Excuse me, have you seen my recession?

Last fall's "econoblogger of doom" moderates his gloomy stance. A little.

By Andrew Leonard
Published January 26, 2007 7:07PM (EST)

The numbers for December new home sales are out, a seasonally adusted 4.8 percent uptick over November (although still an 11 percent drop compared to December 2005). In contrast, sales of existing homes in December were down 0.8 percent over November (and 7.9 percent from December 2005). On the other, other hand, housing starts bounced up for the second month in a row.

It's been a few months since How the World Works last checked in on the housing market, and that's primarily because the statistics have been so up and down it's hard to derive any firm conclusions from them. And for every statistic there's an alternate interpretation. Take your pick: The National Association of Realtors trumpets on its Web site that 2006 was "the third highest sales year on record." And yet, as the Wall Street Journal points out, the drop in housing demand, compared to 2005, was the sharpest year-on-year decline in 17 years.

We can take apart the housing-starts stat and blame the rise on warm weather or the well-documented unpredictability of multifamily housing start numbers. Or we can just disregard all these statistics, since in most cases, the margin of error on the estimates is considerably greater than the estimates themselves. We have lots of options.

The big question here, as always, has been whether the undeniable decline in the housing market will significantly impact the larger economy and, specifically, whether it will derail the American consumption locomotive that pulls the entire global economy along. That does not yet appear to be happening. Home builders are definitely suffering, and the sub-prime lending industry may be hitting hard times (though there are dissenters), but so far, the plug hasn't been pulled on the American consumer.

Which brings us to a consideration of the predictions of economist Nouriel Roubini, one of the most prominent bears on the U.S. economy. Last year, Roubini stated in fairly unequivocal terms that economic growth would flatline in the fourth quarter of 2006, and that a hard recession was gonna fall in 2007. Since I promised in my post on him last September, "Econoblogger of Doom," that I would keep tabs on his predictions, I was intrigued to note that while he was attending the World Economic Forum in Davos this week, Roubini had moderated his gloom, and was suggesting that maybe all that was ahead was a "growth recession." He'd also revised his fourth-quarter economic growth prediction to 2 percent positive growth.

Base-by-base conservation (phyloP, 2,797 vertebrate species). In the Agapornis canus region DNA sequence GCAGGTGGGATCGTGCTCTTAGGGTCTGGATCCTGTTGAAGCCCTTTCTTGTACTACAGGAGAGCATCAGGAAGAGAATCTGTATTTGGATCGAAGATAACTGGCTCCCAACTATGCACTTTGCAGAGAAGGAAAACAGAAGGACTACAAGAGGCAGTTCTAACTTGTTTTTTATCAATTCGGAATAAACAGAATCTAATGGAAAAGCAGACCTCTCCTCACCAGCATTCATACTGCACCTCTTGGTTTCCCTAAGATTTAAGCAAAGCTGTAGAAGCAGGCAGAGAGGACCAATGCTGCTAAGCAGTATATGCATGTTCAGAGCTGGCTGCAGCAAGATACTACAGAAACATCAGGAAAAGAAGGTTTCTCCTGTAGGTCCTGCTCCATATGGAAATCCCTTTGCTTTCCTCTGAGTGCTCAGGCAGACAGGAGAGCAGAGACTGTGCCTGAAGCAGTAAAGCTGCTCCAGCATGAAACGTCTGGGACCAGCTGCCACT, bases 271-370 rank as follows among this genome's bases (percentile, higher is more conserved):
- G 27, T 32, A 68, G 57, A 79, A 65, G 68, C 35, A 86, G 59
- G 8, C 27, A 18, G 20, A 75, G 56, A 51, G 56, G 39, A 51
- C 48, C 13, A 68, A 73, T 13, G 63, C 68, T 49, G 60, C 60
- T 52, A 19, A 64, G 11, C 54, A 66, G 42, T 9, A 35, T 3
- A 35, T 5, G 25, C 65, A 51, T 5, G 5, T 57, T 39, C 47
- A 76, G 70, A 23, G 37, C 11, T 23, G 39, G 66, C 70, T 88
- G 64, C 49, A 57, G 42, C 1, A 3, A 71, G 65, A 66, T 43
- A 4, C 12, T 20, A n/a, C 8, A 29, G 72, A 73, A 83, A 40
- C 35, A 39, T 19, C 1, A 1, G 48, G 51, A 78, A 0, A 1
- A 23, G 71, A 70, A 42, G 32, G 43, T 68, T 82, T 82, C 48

What exactly is a "growth recession"? The term appears to describe an economy that is growing, but too slowly to create more jobs than are being destroyed. But since a "recession" is explicitly defined as two quarters of declining economic growth, flinging around the term "growth recession" is also kind of a weaselly way to continue saying "recession" while meaning something slightly different.

Make no mistake, Roubini is still a bear. You can find detailed explanations of why Roubini has moderated his views at his own blog. The quickest summary is that unseasonably warm winter weather combined with an unexpectedly sharp drop in oil prices managed to goose the economy along just when it was beginning to flag. But Roubini still believes that we haven't seen the worst of the housing bust, and that its tentacles will continue to expand through the greater economy in 2007.

The future is inherently chaotic and unpredictable, so maybe it's not fair to Roubini to hold him to his fiery predictions of imminent doom from last fall. As new data comes in, we must constantly revise our forecasts and understanding of the world -- to do otherwise would be dishonest. But it also helps to compare past predictions with what actually happens, because that helps us judge how much credence to give to the next gaze into the crystal ball. And so far, the locomotive is continuing to chug.


Andrew Leonard

Andrew Leonard is a staff writer at Salon. On Twitter, @koxinga21.

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